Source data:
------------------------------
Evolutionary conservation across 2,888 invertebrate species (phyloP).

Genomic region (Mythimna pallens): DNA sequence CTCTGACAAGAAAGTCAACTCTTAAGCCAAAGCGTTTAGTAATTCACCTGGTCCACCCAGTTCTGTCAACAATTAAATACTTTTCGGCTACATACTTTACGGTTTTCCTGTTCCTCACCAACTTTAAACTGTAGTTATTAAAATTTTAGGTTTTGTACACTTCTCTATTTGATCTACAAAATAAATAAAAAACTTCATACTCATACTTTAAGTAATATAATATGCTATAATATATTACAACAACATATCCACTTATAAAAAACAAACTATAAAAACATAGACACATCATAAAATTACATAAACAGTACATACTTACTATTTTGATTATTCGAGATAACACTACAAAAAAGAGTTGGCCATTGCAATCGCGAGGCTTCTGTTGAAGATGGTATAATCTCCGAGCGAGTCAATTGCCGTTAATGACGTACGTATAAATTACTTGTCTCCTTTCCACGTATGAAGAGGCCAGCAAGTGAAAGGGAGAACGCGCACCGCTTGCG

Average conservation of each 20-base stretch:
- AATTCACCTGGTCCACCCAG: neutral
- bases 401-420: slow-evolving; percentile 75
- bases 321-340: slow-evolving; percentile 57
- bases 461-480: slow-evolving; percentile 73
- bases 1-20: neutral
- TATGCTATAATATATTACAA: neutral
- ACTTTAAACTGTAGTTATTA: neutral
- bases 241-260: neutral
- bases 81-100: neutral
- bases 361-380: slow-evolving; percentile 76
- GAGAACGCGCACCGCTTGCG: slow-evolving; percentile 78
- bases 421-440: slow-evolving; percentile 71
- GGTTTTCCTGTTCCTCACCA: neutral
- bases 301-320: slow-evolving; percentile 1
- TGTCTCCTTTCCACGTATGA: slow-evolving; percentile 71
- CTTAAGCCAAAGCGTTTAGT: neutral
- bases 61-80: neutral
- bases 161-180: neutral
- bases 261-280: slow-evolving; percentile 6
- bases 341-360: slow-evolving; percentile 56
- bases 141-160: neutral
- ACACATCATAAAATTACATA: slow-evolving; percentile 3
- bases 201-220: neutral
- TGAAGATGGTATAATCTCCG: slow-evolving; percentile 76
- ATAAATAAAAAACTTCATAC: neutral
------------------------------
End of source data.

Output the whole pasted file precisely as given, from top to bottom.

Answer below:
Evolutionary conservation across 2,888 invertebrate species (phyloP).

Genomic region (Mythimna pallens): DNA sequence CTCTGACAAGAAAGTCAACTCTTAAGCCAAAGCGTTTAGTAATTCACCTGGTCCACCCAGTTCTGTCAACAATTAAATACTTTTCGGCTACATACTTTACGGTTTTCCTGTTCCTCACCAACTTTAAACTGTAGTTATTAAAATTTTAGGTTTTGTACACTTCTCTATTTGATCTACAAAATAAATAAAAAACTTCATACTCATACTTTAAGTAATATAATATGCTATAATATATTACAACAACATATCCACTTATAAAAAACAAACTATAAAAACATAGACACATCATAAAATTACATAAACAGTACATACTTACTATTTTGATTATTCGAGATAACACTACAAAAAAGAGTTGGCCATTGCAATCGCGAGGCTTCTGTTGAAGATGGTATAATCTCCGAGCGAGTCAATTGCCGTTAATGACGTACGTATAAATTACTTGTCTCCTTTCCACGTATGAAGAGGCCAGCAAGTGAAAGGGAGAACGCGCACCGCTTGCG

Average conservation of each 20-base stretch:
- AATTCACCTGGTCCACCCAG: neutral
- bases 401-420: slow-evolving; percentile 75
- bases 321-340: slow-evolving; percentile 57
- bases 461-480: slow-evolving; percentile 73
- bases 1-20: neutral
- TATGCTATAATATATTACAA: neutral
- ACTTTAAACTGTAGTTATTA: neutral
- bases 241-260: neutral
- bases 81-100: neutral
- bases 361-380: slow-evolving; percentile 76
- GAGAACGCGCACCGCTTGCG: slow-evolving; percentile 78
- bases 421-440: slow-evolving; percentile 71
- GGTTTTCCTGTTCCTCACCA: neutral
- bases 301-320: slow-evolving; percentile 1
- TGTCTCCTTTCCACGTATGA: slow-evolving; percentile 71
- CTTAAGCCAAAGCGTTTAGT: neutral
- bases 61-80: neutral
- bases 161-180: neutral
- bases 261-280: slow-evolving; percentile 6
- bases 341-360: slow-evolving; percentile 56
- bases 141-160: neutral
- ACACATCATAAAATTACATA: slow-evolving; percentile 3
- bases 201-220: neutral
- TGAAGATGGTATAATCTCCG: slow-evolving; percentile 76
- ATAAATAAAAAACTTCATAC: neutral